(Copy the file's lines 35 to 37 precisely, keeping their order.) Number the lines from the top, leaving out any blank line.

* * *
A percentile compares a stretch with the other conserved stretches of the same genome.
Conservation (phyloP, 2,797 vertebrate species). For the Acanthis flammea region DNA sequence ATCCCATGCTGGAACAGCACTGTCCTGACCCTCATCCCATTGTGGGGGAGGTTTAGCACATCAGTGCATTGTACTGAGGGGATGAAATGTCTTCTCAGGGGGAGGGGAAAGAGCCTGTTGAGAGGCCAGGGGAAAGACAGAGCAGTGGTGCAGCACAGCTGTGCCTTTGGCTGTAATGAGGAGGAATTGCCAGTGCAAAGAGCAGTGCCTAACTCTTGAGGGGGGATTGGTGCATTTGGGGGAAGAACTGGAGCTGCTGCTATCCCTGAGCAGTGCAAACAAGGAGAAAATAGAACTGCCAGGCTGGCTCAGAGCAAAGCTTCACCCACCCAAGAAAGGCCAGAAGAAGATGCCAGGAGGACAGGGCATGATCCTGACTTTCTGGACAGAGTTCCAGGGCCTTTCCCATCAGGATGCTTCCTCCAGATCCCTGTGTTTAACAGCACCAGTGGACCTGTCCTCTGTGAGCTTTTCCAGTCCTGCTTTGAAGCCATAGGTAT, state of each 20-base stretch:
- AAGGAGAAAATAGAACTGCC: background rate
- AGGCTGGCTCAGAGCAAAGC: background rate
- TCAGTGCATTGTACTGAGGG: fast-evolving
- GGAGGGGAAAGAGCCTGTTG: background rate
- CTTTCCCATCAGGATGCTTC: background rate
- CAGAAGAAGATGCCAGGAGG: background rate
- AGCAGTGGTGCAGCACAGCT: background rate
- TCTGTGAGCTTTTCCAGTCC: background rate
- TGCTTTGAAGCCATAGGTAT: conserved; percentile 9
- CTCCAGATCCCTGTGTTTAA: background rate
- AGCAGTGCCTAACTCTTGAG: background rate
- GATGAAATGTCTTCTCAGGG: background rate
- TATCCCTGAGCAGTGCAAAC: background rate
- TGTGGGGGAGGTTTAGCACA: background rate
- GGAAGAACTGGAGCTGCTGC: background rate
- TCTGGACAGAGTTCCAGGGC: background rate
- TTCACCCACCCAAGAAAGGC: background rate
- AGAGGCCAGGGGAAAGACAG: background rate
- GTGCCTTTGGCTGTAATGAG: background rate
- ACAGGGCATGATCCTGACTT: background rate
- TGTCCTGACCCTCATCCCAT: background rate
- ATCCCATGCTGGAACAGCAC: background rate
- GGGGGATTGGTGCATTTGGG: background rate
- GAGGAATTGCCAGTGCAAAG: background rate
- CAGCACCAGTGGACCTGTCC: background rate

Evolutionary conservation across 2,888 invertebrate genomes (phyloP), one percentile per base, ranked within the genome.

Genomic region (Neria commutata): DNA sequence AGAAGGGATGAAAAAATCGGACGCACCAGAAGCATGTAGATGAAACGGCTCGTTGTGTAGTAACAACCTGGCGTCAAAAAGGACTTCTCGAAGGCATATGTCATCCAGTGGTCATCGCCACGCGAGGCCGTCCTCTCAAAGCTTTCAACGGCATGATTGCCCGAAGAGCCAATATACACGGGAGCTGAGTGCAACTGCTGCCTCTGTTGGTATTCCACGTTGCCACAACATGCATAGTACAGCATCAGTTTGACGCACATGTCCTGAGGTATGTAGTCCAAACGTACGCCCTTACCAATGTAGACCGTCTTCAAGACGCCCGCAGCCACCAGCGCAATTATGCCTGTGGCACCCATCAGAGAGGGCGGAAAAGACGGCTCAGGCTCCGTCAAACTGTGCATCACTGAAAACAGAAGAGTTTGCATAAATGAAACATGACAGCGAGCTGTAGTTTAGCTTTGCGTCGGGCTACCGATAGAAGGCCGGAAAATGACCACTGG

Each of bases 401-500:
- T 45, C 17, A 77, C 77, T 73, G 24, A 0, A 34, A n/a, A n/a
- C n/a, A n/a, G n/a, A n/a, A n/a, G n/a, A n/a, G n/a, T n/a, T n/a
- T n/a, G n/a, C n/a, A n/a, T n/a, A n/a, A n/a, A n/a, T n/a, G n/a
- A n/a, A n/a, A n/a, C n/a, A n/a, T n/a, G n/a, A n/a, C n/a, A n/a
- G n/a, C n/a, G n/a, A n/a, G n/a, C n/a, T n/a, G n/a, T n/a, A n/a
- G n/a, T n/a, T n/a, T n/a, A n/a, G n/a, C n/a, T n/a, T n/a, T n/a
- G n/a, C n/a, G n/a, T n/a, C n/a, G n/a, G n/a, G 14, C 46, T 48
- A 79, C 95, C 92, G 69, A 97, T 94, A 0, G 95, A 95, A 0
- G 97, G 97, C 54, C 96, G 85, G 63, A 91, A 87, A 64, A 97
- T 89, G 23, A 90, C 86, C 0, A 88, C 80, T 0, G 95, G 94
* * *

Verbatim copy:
- G n/a, C n/a, G n/a, A n/a, G n/a, C n/a, T n/a, G n/a, T n/a, A n/a
- G n/a, T n/a, T n/a, T n/a, A n/a, G n/a, C n/a, T n/a, T n/a, T n/a
- G n/a, C n/a, G n/a, T n/a, C n/a, G n/a, G n/a, G 14, C 46, T 48